And as contrary as these two images are, it’s this image of the mad genius that reinforces the dismissal of the professional artist. Because if professional art-making is not seen as work like any other work, what’s left is the perception that it is executed with the pleasure and casualness of a hobbyist.

So if you are a professional artist, every time you hear about geniuses and their inner struggle, keep in mind that this image undermines everything that you do that deserves to be valued. And to fully value it, people need to see art-making in the same light as their own work—with all its frustrations, labor and discipline.

Image from the Web Gallery of Art.

Jed Alexander

About Jed Alexander

Jed Alexander grew up in a small town in Pennsylvania where he first discovered his love of books at his local public library. Jed went on to earn his degree in illustration at San Jose State University where he studied under veteran illustrators Barron Storey and John Clapp.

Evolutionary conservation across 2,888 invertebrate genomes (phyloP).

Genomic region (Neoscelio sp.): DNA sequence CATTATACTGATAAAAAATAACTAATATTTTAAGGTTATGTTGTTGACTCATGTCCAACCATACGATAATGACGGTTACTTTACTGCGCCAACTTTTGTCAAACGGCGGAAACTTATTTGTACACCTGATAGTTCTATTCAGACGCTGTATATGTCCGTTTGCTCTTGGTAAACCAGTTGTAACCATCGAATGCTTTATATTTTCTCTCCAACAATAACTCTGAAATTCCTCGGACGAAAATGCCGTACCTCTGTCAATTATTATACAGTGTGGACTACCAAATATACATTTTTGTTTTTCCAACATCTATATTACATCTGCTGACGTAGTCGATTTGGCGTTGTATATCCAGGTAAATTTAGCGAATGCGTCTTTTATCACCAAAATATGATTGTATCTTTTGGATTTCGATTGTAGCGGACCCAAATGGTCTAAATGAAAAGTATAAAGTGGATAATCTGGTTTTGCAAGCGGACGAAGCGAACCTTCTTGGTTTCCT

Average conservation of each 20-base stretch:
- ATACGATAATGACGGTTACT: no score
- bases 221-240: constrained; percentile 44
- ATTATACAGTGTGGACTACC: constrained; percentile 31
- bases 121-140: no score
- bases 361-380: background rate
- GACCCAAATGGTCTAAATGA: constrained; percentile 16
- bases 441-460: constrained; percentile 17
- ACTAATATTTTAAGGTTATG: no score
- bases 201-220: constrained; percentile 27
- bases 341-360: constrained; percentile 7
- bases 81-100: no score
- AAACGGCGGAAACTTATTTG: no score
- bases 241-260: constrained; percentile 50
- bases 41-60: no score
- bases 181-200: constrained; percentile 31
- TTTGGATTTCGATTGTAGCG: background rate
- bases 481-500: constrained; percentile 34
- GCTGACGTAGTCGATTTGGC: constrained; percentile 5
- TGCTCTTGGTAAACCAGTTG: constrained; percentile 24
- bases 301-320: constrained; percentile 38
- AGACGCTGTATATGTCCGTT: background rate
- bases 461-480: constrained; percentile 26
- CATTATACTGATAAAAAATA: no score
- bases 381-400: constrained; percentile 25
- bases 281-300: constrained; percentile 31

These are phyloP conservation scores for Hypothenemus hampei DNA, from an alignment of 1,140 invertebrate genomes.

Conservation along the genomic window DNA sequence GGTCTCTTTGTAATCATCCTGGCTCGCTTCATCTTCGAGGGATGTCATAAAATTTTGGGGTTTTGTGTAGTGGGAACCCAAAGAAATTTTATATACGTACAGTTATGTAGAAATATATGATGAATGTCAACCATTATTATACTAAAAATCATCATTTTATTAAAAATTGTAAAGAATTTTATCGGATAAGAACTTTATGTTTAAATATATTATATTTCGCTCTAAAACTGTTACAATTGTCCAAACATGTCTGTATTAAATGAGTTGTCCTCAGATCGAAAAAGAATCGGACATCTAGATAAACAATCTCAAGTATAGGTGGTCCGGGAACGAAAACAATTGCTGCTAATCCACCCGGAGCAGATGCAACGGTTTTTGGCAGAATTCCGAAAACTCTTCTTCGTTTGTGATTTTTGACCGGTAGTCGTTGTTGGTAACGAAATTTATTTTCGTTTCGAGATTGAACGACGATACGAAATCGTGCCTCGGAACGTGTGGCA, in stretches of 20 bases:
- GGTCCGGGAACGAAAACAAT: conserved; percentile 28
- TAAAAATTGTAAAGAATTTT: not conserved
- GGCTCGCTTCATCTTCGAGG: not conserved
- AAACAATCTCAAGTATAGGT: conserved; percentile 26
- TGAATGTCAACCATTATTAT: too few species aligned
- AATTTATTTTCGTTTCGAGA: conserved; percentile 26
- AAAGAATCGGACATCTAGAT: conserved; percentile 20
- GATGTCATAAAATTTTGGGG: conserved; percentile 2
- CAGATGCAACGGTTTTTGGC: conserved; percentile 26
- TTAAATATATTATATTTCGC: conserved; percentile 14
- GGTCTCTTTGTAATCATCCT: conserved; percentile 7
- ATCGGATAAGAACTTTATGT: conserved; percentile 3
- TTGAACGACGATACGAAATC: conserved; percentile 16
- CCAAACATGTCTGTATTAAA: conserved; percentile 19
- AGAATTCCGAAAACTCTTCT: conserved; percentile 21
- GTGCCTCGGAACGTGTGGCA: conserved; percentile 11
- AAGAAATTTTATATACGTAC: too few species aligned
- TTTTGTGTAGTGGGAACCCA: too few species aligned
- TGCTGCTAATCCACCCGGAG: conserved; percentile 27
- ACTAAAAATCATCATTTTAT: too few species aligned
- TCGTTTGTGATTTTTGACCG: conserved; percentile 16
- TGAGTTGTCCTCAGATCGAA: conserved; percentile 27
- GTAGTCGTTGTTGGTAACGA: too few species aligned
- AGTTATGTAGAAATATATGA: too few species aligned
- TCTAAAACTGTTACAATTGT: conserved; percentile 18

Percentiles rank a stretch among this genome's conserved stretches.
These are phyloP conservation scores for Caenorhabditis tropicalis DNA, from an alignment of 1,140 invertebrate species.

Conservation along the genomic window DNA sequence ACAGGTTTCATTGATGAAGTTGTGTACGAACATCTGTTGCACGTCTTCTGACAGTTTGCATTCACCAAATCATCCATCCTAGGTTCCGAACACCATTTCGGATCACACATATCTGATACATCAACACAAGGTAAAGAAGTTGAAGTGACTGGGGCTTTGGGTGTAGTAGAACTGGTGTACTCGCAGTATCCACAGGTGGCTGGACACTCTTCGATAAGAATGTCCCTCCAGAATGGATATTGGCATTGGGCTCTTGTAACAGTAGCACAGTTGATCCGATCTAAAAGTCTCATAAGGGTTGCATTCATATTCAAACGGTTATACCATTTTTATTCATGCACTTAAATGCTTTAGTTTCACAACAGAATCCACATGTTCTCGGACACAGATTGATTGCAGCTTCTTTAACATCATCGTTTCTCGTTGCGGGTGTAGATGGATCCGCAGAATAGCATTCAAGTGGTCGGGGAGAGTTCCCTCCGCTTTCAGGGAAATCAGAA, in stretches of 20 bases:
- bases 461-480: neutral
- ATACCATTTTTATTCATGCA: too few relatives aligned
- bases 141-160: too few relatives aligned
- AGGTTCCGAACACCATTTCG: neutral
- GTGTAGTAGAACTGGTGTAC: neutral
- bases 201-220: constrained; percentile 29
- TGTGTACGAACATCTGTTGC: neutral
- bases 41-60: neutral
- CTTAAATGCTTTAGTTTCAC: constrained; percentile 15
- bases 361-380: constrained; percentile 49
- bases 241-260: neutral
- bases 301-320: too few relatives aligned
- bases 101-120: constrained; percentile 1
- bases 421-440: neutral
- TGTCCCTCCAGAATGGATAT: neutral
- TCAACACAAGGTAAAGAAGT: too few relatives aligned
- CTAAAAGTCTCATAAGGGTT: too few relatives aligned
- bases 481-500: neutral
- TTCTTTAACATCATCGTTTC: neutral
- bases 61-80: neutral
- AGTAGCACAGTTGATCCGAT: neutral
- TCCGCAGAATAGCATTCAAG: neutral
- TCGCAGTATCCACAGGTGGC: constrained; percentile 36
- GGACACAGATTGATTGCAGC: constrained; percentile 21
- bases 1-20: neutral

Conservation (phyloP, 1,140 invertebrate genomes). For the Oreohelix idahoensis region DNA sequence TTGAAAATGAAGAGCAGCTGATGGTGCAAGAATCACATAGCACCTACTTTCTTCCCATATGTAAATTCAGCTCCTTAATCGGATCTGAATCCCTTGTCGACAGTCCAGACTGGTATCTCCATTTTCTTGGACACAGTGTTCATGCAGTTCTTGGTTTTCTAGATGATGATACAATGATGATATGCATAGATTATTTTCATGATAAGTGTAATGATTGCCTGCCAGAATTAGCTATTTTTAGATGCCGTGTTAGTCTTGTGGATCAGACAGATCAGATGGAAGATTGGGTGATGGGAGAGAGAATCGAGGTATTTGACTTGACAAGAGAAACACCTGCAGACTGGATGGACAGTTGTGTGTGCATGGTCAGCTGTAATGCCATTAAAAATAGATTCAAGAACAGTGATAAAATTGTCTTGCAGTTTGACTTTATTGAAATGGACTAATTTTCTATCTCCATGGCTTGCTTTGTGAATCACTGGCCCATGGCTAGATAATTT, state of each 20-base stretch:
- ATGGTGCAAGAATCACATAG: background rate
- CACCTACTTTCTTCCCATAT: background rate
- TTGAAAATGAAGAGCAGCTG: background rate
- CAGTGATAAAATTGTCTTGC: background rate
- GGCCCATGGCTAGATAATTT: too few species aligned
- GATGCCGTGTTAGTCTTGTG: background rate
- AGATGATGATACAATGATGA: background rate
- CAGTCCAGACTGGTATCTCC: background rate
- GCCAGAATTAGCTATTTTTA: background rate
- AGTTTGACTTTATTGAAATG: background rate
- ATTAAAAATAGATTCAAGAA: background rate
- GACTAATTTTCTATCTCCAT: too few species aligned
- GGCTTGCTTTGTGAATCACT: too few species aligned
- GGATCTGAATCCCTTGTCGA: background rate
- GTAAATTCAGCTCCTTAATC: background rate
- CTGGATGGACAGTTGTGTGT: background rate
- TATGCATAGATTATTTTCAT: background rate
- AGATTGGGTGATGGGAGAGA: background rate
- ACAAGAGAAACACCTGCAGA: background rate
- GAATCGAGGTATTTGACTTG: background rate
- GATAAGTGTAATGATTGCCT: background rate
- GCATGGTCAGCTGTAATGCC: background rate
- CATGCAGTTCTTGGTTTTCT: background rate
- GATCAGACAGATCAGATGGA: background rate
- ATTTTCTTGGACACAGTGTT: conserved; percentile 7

After working for more than ten years in the editorial field for such publications as LA WeeklyThe Sacramento News and Review, and The Santa Cruz Metro, Jed returned to his first love: Children’s literature. He has since done work for Nickelodeon and Cricket Magazine. He is currently represented by Abigail Samoun at Red Fox Literary. His first self-published book (Mostly) Wordless was financed by a successful fundraising campaign on Kickstarter.

He lives in Davis, California with his wife Regina, his best friend and favorite person in the world.

4 Comments

  1. Mj.Zujko on April 29, 2014 at 6:57 pm

    This describes the artistic struggle with such perfect clarity. Well done

  2. InkJen on May 5, 2014 at 1:26 pm

    This articulates very well my frustration with how people view artmaking in general, and as it applies to me.
    People become dismissive of the work it takes to become extensively skilled, and pass it off as “mere talent”, which is supremely false. When I try to correct people about this misconception, they throw ‘talent’ into the argument as though it were some godly thing magically endowed, and things descend from there. I wish more people understood this. Art is like any other field of expertise. It requires hours and hours of training and practice.
    Thank you for this article! Very well done!

  3. Jed Alexander on May 5, 2014 at 1:28 pm

    Thanks! This is getting some wonderfully positive reactions! And it is a personally frustrating subject. I’m glad you enjoyed it!